(Refer Slide Time: 30:33)
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So, for instance, if you have a seed, if there is a seed and then there is a black colored spot here and a black colored spot here. So, this might show that there is some amount of disease that is coming up on the seeds. So, there is some amount of microorganisms growth that is going on in the seeds. So, in the grading operations and in the sorting operation, we remove these seeds. The second sort of grading operation is when you sort your seeds by size. So, in this situation, what happens is that, you have a sieve.
(Refer Slide Time: 31:03)
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So, this is a sieve in which you have holes that are there in different gradation. So, this one is a small diameter, this one is a larger diameter, and this one is the largest diameter. Now, when you put all your seeds here and this particular sieve is shaking in this manner.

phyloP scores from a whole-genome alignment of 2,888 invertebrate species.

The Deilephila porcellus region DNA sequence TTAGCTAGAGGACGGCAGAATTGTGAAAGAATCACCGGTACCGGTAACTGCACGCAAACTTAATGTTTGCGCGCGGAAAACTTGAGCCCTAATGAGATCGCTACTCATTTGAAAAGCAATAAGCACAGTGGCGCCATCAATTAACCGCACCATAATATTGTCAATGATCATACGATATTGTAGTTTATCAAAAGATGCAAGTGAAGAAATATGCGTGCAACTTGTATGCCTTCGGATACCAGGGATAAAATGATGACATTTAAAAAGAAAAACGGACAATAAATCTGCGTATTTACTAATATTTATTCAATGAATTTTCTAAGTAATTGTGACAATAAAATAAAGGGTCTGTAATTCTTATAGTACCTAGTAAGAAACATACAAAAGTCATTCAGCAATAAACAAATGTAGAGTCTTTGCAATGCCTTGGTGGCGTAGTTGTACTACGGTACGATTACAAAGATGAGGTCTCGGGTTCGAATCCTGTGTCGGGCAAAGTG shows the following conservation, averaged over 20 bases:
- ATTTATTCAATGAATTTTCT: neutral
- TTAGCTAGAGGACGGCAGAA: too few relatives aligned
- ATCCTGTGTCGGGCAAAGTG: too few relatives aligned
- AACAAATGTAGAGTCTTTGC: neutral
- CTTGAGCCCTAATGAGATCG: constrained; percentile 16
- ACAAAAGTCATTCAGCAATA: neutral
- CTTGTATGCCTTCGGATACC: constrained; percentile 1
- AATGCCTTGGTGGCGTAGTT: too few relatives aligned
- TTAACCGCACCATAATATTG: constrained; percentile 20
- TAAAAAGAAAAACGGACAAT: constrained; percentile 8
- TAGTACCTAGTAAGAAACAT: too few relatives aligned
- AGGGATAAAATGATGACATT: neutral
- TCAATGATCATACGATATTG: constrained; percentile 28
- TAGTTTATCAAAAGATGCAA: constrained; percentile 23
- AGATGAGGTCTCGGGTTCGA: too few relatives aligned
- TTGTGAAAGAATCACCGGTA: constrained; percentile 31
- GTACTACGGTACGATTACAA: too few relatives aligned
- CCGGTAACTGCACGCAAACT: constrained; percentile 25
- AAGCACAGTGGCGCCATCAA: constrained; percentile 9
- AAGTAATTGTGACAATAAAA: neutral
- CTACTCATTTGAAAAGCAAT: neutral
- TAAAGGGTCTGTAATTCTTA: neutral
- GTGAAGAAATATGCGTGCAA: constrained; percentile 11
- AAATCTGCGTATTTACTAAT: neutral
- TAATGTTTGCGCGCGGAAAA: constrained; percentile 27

So now, when all of these seeds fall and when they move down, all the smaller seeds will come out through this hole and collect in one bucket. The larger size seeds will come down from this hole and collect in this bucket, then this bucket, and then this bucket. Now these seeds are the largest sized seeds and these one are very small sized seeds and then these are the medium size seeds.
Now, because these seeds have the largest amount of endosperm and because, these seeds have reached the complete maturity. So, the amount of viability in these seeds and also the amount of regeneration that we will observe from these seeds is much greater, typically than these smaller seeds.